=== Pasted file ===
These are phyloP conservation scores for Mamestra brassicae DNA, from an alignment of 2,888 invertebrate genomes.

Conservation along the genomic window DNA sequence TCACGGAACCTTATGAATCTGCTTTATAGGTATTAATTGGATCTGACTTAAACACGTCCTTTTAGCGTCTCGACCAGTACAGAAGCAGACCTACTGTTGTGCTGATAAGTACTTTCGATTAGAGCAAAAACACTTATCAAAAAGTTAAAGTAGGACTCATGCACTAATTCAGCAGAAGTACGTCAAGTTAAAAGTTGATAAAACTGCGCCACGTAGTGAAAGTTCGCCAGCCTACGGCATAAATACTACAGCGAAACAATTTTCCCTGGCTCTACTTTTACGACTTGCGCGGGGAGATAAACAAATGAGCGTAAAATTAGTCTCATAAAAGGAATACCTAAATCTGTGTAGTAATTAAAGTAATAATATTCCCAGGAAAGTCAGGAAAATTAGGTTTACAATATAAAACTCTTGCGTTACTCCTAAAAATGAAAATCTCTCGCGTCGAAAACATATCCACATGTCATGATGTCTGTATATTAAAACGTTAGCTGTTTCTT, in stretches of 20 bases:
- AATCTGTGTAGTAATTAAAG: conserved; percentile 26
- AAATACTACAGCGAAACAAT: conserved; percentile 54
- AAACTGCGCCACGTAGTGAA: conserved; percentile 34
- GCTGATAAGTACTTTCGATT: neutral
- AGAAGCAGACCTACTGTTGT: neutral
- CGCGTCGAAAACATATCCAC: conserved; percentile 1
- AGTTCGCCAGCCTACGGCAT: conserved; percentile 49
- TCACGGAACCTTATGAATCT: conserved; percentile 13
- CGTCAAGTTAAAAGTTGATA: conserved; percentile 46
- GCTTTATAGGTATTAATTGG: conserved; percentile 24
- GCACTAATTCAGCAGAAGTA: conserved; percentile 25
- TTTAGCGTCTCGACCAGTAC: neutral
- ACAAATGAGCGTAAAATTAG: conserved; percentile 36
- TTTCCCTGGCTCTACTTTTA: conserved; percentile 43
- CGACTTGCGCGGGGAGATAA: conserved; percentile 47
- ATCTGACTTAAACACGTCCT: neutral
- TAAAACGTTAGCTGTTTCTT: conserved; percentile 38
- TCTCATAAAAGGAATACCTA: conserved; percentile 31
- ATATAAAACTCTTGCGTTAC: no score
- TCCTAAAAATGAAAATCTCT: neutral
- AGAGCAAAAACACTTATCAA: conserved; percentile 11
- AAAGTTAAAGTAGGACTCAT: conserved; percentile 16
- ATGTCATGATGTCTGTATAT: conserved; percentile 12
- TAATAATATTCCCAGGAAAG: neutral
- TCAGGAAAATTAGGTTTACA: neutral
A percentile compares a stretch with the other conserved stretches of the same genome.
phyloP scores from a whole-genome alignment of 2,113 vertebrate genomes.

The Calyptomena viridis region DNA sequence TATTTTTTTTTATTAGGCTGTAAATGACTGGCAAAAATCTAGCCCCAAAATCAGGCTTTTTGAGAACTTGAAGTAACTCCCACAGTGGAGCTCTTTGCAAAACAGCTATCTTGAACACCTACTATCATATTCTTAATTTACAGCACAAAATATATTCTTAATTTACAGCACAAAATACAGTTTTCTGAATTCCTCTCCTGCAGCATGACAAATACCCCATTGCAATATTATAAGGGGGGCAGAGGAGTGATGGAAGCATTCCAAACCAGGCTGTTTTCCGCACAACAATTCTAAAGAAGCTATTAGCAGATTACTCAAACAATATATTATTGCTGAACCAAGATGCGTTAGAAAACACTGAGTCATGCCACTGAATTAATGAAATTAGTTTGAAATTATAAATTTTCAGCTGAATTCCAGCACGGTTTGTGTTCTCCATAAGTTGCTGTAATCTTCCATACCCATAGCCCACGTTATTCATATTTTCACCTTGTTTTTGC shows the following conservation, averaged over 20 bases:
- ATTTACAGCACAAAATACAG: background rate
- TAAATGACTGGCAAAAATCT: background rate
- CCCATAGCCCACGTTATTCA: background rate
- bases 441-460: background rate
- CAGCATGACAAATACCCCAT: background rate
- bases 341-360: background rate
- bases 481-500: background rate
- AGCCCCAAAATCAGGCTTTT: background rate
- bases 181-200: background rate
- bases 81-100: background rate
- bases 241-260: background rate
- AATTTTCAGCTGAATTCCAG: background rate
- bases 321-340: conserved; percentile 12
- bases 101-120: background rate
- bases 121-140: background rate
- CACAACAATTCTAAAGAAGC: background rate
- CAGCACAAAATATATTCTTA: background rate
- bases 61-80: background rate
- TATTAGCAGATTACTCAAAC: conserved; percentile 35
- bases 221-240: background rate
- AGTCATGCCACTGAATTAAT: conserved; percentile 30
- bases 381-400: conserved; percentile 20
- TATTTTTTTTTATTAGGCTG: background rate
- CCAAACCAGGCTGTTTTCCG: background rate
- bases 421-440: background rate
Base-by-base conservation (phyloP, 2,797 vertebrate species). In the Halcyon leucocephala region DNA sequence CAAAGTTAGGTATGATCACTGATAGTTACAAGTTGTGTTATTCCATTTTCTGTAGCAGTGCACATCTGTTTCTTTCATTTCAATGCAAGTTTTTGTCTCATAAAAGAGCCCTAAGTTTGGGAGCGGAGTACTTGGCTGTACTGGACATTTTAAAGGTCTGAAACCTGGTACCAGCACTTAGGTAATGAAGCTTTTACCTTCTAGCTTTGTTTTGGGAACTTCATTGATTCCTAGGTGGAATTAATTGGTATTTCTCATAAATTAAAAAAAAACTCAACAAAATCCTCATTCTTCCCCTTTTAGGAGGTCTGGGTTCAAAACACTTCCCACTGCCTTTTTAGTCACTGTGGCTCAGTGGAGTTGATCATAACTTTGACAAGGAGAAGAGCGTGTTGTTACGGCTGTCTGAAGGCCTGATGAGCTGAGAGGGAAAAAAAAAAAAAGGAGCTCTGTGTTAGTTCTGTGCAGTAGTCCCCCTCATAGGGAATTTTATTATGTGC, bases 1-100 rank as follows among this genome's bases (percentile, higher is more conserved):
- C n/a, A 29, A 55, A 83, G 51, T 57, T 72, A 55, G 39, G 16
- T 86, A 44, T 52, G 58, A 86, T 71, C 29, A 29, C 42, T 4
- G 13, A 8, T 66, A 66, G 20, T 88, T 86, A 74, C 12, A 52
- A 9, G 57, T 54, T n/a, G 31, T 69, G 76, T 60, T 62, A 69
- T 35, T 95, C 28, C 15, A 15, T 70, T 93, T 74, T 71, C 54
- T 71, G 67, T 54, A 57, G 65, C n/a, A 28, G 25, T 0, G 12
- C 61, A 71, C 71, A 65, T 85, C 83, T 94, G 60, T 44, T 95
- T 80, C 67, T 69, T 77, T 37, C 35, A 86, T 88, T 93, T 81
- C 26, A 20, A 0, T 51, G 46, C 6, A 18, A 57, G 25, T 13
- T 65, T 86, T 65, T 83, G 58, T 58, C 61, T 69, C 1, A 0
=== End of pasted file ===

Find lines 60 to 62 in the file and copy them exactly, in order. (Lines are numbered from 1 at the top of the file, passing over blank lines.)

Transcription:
- A 9, G 57, T 54, T n/a, G 31, T 69, G 76, T 60, T 62, A 69
- T 35, T 95, C 28, C 15, A 15, T 70, T 93, T 74, T 71, C 54
- T 71, G 67, T 54, A 57, G 65, C n/a, A 28, G 25, T 0, G 12